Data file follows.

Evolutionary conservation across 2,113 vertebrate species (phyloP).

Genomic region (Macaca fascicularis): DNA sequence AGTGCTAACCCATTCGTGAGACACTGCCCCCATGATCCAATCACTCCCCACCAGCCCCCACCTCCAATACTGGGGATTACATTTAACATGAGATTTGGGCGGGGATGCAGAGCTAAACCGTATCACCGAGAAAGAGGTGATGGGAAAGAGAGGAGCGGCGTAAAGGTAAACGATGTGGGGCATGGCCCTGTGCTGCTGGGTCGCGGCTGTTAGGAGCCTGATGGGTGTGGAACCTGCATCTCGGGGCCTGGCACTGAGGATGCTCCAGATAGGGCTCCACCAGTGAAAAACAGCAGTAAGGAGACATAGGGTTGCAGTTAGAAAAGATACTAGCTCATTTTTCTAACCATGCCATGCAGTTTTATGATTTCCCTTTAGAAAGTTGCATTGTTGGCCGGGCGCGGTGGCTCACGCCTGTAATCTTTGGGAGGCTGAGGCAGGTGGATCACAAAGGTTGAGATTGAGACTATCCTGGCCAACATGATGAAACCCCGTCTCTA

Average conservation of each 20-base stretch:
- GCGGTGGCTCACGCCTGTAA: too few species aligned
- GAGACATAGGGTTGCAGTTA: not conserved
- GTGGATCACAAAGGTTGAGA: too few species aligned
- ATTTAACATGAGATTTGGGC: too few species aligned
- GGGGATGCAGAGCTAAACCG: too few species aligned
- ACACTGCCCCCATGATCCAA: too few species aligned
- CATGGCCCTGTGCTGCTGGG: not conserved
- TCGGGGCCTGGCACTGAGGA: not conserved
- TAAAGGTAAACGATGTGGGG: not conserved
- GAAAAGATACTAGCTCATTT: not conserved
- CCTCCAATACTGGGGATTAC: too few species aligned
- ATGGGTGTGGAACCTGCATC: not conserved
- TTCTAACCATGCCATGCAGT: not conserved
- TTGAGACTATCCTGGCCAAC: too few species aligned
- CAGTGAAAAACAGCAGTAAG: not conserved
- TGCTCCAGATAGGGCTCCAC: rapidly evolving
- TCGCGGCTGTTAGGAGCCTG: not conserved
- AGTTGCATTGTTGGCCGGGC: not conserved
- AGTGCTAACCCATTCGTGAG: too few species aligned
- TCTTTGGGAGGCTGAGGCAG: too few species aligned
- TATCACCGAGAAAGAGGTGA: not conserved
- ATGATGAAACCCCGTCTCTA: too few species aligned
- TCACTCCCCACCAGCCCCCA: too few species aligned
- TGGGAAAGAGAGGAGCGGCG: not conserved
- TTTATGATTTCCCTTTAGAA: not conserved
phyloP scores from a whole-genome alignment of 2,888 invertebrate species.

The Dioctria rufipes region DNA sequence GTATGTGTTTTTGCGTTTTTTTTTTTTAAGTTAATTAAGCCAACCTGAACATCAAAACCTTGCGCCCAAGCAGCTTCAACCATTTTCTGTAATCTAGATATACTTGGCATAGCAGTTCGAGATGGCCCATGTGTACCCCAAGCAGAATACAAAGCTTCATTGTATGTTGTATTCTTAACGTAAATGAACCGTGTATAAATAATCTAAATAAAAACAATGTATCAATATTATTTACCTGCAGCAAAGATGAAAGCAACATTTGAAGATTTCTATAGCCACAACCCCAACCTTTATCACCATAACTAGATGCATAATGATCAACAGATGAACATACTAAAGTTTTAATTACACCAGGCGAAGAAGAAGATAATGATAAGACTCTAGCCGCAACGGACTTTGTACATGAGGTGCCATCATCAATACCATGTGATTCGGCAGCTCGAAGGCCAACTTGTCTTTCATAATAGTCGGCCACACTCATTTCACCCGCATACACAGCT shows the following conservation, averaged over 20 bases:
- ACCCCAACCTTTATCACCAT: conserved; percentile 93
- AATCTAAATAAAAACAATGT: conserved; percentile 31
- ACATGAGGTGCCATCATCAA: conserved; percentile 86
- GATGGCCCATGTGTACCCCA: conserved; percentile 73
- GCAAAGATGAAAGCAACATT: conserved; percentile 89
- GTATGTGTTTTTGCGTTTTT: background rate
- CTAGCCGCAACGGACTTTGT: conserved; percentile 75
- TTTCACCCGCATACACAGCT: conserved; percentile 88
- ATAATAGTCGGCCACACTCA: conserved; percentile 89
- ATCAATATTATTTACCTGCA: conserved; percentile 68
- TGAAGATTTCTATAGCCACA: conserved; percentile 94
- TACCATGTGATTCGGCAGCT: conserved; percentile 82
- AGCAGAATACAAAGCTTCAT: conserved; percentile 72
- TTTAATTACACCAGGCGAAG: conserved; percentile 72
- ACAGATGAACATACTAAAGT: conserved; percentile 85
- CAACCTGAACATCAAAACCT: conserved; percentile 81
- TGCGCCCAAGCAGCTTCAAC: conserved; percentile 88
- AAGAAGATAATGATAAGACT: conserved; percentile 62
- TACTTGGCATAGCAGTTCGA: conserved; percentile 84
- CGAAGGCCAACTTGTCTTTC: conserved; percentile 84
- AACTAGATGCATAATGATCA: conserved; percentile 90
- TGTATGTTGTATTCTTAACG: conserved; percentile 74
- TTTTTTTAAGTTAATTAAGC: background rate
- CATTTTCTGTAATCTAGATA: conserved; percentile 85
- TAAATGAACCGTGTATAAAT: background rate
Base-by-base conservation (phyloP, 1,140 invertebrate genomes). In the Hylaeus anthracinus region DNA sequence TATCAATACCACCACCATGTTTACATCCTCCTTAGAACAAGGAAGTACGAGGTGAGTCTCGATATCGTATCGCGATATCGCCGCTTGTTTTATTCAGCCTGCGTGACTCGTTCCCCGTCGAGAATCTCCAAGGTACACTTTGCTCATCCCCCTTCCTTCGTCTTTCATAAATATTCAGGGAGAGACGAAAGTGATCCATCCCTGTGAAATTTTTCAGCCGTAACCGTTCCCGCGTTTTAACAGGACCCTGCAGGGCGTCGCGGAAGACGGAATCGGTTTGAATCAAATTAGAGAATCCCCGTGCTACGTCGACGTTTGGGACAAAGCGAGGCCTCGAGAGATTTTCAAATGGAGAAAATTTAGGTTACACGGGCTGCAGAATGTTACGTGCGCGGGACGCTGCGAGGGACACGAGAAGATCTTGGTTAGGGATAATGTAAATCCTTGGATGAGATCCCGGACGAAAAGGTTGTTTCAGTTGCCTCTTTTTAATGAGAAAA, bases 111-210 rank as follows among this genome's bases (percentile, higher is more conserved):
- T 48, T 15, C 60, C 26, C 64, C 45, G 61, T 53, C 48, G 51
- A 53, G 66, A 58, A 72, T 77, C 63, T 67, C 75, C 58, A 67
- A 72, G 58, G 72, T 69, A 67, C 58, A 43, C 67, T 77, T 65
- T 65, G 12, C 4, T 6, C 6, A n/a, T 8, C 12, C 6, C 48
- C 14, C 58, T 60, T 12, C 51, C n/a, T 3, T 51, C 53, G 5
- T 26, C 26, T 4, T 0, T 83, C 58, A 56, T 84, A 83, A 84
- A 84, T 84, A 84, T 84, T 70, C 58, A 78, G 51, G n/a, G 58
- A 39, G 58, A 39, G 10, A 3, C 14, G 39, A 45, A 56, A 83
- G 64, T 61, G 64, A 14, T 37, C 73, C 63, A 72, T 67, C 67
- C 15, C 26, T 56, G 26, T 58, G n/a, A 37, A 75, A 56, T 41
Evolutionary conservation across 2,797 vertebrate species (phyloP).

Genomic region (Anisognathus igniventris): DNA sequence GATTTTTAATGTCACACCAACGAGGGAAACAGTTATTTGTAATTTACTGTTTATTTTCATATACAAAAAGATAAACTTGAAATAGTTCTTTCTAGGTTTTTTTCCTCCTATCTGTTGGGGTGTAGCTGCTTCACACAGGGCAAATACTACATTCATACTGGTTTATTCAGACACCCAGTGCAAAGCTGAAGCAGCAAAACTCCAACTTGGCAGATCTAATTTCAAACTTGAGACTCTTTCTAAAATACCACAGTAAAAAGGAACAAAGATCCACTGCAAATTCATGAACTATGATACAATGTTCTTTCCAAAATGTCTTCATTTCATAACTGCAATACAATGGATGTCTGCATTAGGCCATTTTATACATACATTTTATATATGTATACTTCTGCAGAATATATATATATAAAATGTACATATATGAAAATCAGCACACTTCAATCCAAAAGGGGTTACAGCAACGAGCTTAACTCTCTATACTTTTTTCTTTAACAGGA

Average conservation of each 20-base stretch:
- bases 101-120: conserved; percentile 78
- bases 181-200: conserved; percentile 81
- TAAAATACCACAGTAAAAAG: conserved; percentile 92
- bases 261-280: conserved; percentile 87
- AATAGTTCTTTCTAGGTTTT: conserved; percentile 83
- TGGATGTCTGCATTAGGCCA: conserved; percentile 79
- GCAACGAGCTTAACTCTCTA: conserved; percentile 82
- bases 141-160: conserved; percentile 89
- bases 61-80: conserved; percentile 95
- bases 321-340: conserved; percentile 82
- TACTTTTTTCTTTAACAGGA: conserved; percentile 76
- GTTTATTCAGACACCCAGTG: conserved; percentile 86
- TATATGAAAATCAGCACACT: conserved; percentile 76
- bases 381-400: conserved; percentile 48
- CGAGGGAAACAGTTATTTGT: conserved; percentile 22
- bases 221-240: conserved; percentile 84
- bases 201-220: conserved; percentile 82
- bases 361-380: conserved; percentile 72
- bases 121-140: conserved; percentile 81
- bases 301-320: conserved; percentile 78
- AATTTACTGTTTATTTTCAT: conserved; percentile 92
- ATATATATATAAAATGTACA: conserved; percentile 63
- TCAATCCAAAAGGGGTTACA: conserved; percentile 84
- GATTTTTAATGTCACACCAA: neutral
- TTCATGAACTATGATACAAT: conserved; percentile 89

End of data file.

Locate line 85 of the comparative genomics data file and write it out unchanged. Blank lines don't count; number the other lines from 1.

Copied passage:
- bases 221-240: conserved; percentile 84